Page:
Print|Text Size: ||
No Kill Nation
How close are we to achieving this "impossible dream"?


For decades, the dream of a no-kill nation was considered exactly that: a dream. Yet today, communities across the country are closing in on the promise of saving all their healthy and treatable dogs and cats. Almost all organizations in - volved in tracking shelter data, including the Humane Society of the United States and Maddie’s Fund, estimate that the number of animals killed annually in shelters has plummeted from more than 25 million in the 1970s to around four million today.The United States has never been closer to becoming a no-kill nation than it is at this moment. But will we ever get there?

At the Best Friends’ October 2009 No More Homeless Pets conference in Las Vegas, Gregory Castle spoke about “this phenomenal moment” in history. Castle is one of the co-founders of Best Friends Animal Society, a national advocacy group for ending pet homelessness, which also operates an animal sanctuary and adoption center on roughly 33,000 acres in Kanab, Utah. Castle has been involved in the animal welfare movement for more than three decades.

“In my years working in this field, I’ve seen a building momentum behind the no-kill movement,” Castle says. “Of course, we’re consumed by the tragedy of the four million animals that are still being killed each year, and that’s taking all our attention. But the reality is, progress has been very fast.”

That progress was hard to imagine 15 years ago, when Richard Avanzino, thenpresident of the San Francisco SPCA, announced that the city and county would no longer kill healthy animals in either its private or animal control shelters. Not only was it the first time a community had attempted such a thing, it was the first time anyone had suggested it was even possible.

In the years that followed, it didn’t seem that it was. The story of how Avanzino took San Francisco to the brink of becoming the world’s first no-kill community is as much a cautionary tale as a cause to rejoice. Because, while Avanzino’s “experiment in compassion” certainly saved the lives of tens of thousands of animals, it ultimately fell short of its goal. Worse, it marked the beginning of the most divisive period in the history of the animal welfare movement.

The differences were both logistical and philosophical. Defenders of traditional sheltering and animal control believed there were no alternatives to killing a certain number of the dogs and cats who came through their doors; there were too many to re-home. “We can’t adopt our way out of pet overpopulation” was their cry. If Avanzino and others in what had come to be called the “no-kill movement” claimed they could do that, it was either some kind of smoke-and-mirrors deception or San Francisco was unique, with resources and a demographic that no other community could reproduce.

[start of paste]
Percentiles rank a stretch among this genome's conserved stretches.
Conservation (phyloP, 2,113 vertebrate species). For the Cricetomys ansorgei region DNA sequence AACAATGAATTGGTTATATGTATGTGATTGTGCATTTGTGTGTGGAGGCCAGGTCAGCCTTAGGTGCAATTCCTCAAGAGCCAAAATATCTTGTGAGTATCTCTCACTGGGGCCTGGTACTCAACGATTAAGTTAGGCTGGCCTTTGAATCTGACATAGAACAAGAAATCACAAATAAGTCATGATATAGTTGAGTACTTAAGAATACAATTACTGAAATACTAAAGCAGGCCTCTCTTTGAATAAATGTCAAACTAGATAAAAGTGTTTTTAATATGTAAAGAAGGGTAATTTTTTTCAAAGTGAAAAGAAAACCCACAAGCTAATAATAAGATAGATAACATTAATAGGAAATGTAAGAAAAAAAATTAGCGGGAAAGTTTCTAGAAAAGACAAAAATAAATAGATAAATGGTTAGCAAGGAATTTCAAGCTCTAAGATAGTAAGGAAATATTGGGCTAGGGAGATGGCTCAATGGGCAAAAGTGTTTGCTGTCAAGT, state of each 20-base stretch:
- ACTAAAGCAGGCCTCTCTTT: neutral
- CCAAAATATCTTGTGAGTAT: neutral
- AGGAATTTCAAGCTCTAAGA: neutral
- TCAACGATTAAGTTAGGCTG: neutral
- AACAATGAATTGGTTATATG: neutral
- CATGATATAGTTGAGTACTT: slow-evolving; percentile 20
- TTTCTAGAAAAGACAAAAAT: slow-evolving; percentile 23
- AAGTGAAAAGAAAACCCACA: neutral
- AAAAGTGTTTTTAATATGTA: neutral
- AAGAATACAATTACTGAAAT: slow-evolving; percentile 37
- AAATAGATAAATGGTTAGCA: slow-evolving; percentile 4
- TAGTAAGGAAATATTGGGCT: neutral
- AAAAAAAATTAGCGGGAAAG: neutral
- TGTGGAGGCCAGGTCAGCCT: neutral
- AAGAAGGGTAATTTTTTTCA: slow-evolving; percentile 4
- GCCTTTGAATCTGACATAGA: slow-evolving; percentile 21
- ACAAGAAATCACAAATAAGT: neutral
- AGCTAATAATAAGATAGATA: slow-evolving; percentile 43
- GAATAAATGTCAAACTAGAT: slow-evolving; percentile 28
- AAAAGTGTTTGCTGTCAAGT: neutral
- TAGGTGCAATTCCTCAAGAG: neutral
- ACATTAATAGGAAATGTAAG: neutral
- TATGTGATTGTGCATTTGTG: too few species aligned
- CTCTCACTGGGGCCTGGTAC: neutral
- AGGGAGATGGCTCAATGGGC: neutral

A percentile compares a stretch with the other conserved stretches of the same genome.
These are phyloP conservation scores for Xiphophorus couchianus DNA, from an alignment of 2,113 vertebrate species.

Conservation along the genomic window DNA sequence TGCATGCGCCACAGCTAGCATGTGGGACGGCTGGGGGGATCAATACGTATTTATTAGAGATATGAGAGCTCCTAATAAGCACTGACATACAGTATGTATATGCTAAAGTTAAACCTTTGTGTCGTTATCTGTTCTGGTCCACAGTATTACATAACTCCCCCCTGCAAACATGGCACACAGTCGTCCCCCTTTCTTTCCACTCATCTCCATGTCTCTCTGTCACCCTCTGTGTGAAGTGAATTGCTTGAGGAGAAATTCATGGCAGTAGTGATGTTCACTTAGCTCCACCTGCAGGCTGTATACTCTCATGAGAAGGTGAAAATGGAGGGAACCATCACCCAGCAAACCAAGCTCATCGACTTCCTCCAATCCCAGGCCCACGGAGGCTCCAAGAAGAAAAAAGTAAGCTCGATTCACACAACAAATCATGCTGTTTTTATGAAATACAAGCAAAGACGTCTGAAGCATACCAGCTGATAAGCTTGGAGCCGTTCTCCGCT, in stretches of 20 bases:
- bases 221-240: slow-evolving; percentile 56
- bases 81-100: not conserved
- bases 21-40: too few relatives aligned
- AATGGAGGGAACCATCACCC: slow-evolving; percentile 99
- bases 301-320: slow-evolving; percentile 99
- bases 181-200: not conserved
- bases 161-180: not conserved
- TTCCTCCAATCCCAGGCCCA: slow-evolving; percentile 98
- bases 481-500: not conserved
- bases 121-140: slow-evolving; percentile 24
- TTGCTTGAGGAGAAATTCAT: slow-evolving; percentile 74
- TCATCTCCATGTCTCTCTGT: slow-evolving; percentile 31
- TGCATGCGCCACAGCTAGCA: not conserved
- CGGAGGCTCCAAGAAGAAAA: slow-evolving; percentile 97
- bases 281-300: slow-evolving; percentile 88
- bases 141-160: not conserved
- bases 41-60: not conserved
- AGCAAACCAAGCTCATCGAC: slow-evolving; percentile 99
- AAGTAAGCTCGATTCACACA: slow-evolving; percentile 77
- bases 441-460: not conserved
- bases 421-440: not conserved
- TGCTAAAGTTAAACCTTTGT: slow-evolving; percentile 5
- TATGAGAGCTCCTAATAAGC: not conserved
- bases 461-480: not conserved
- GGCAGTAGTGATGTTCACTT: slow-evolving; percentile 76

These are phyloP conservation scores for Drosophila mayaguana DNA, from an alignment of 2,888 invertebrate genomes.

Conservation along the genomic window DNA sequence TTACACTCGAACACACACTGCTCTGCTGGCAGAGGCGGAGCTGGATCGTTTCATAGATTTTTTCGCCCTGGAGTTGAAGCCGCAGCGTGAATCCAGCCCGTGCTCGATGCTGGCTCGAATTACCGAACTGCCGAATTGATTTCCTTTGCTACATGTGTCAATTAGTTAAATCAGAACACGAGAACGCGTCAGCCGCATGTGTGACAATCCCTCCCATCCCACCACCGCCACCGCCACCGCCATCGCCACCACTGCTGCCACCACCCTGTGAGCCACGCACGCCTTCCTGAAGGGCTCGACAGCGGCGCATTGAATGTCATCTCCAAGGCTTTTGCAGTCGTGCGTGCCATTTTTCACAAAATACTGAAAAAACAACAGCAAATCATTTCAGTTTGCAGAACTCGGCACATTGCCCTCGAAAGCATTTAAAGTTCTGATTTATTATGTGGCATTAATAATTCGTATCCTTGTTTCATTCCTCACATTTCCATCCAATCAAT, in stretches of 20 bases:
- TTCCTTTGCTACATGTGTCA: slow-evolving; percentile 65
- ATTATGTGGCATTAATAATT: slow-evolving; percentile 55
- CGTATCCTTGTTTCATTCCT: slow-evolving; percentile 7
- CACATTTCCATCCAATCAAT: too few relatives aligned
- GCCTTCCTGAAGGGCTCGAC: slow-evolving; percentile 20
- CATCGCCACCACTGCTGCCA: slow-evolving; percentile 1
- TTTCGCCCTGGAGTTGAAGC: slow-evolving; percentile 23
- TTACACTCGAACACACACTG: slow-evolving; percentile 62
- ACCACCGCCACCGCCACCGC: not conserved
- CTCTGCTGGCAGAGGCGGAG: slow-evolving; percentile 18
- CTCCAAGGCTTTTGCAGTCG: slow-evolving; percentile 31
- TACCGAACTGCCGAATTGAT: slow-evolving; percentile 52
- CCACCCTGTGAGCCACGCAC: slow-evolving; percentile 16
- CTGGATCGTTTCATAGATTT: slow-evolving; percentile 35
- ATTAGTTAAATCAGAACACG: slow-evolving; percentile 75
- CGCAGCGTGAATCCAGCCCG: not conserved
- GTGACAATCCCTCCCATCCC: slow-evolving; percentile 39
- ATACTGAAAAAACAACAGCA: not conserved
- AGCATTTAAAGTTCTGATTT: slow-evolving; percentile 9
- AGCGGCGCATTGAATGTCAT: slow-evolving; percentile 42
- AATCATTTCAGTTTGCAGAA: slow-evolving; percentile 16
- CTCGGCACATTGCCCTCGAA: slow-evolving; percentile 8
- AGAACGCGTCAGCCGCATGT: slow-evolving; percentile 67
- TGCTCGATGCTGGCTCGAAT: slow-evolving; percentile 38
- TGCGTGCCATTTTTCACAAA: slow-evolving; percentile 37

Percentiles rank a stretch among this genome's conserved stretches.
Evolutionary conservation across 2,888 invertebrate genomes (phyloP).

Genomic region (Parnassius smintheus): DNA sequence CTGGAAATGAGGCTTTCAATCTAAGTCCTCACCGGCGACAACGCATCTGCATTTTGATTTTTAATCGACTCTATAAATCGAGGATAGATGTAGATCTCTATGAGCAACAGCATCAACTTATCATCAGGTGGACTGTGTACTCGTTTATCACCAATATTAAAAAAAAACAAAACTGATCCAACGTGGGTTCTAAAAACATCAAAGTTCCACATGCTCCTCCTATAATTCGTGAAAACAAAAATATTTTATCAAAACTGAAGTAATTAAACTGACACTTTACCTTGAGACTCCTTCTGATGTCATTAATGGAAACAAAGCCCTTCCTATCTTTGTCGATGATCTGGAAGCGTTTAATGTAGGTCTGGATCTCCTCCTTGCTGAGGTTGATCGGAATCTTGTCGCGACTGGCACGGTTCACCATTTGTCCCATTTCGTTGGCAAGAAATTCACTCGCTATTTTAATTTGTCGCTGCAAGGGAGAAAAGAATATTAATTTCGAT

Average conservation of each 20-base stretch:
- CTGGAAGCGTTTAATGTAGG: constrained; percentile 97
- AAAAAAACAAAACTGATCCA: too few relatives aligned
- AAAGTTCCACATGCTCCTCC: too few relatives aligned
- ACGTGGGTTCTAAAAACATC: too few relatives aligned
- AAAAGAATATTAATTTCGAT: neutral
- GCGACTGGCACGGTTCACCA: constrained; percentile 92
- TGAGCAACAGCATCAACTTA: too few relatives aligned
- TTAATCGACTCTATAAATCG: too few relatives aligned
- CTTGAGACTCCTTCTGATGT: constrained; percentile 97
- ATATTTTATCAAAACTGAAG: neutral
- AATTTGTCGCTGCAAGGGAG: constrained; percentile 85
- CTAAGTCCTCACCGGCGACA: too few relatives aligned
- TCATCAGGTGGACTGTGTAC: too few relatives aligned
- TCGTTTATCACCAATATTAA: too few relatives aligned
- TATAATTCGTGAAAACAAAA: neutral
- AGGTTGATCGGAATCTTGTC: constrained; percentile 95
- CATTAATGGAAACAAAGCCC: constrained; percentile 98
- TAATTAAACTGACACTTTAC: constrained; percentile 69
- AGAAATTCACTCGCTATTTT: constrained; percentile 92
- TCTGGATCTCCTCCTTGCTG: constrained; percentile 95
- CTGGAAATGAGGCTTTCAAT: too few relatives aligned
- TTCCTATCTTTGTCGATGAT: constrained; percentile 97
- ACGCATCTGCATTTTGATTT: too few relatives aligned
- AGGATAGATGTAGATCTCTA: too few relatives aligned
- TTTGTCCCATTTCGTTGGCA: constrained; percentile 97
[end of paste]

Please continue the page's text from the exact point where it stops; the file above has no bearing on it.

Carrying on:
No-kill advocates believed that the combination of programs developed or championed in San Francisco could be exported to all kinds of communities and would result in shelter intakes going down and adoptions going up. From their point of view, shelter directors who failed to espouse programs like trap/neuter /return of feral cats, lowcost or free spay/neuter services, and comprehensive foster home and rescue group networks were guilty of senselessly killing the very animals they were supposed to be helping.

In short, what might have been nothing more than two different sheltering models competing for market share turned into a contentious debate. Not only did ending the killing of the nation’s homeless pets seem like an impossible goal, so, too, did getting its animal welfare leaders to stop fighting about it.

In 2004, representatives of a number of animal welfare organizations, animal control agencies and shelters—including HSUS, Maddie’s Fund, the American Humane Association and the ASPCA— got together in Pacific Grove, Calif., and drafted a series of guiding principles called the Asilomar Accords. It was an attempt to find enough common ground for everyone to stand on. One of the first tasks tackled was to define the group of animals the no-kill movement wanted to see saved, those who were “healthy and treatable.”



Christie Keith has covered canine health and welfare issues since 1991, is the lead science reporter for Pet Connection and writes the "Your Whole Pet" column.

Illustration by Eric Hanson